In addition to their impact upon rodent health and research, there is growing evidence that some of these helicobacter species may infect humans and may be associated with human disease. This was initially evident with PCR amplification of H. bilis DNA in bile and gall bladders of humans with cholecystitis (8). Subsequently, 24 of 29 patients with bile duct or gallbladder cancer tested PCR positive for H. bilis in their bile, compared to only 4 of 14 healthy subjects without biliary disease (17). In a recent study, 4 of 14 biliary tract cancer patients tested positive for H. bilis DNA by PCR (18). In addition to PCR, serologic studies have shown that human patients with chronic liver diseases, including autoimmune liver disease, developed antibodies to H. bilis and H. hepaticus (1, 20).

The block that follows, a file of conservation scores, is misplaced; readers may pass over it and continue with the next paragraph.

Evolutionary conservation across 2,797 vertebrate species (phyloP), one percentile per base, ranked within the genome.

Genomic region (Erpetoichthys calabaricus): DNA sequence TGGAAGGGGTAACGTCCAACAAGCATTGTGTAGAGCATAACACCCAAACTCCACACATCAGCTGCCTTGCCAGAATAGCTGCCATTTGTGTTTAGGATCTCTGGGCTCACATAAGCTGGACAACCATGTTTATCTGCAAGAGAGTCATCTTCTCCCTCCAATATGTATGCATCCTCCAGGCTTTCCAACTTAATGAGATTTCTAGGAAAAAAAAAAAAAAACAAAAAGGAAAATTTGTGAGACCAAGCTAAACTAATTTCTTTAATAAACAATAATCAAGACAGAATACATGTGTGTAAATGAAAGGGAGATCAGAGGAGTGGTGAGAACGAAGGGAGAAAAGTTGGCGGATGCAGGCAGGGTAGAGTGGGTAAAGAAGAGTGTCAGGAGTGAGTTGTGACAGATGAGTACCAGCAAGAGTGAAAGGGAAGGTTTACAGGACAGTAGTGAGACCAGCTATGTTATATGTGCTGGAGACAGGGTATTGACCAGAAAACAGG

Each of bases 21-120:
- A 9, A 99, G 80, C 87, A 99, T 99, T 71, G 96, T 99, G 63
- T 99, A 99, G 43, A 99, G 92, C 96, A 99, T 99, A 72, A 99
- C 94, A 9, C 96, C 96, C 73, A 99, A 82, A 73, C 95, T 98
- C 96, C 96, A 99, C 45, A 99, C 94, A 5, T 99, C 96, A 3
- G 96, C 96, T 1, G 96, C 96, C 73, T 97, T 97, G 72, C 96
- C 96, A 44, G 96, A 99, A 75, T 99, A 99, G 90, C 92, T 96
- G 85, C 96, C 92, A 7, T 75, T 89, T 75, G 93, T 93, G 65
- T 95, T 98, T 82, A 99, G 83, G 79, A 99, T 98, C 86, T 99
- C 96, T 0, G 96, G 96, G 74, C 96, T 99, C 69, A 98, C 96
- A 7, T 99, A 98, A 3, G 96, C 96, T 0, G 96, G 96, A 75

Because of the high prevalence of helicobacter species in research mouse colonies, the impact of infection on research, and the growing awareness of their zoonotic potential, it is important to have rapid and reliable diagnostic tests. The most sensitive and widely used method for detecting helicobacter infections is PCR targeting of a genus-specific, conserved region of 16S rRNA. For speciation, this has been followed by restriction enzyme digestion of the amplicons for identification of species-specific fragment lengths. For example, in one study, H. hepaticus, H. bilis, and H. muridarum were distinguished by digesting a 374-bp 16S rRNA fragment with three different restriction enzymes (21). Shen et al. analyzed 11 helicobacter species, including 4 murine species (H. bilis, H. hepaticus, H. muridarum, and H. rodentium). For the four murine species, a 1,219-bp 16S rRNA-amplified fragment was subjected to two different restriction enzymes, but H. bilis had to be further speciated using its own specific 16S rRNA primers (24). Most published diagnostic PCR tests for helicobacter utilize independent amplification of targets from each Helicobacter species (3, 21, 24, 27, 29). In addition to 16S rRNA targets, other genes have been targeted for PCR as well, including a urease gene (3, 26) and a cytolethal distending toxin B gene (14).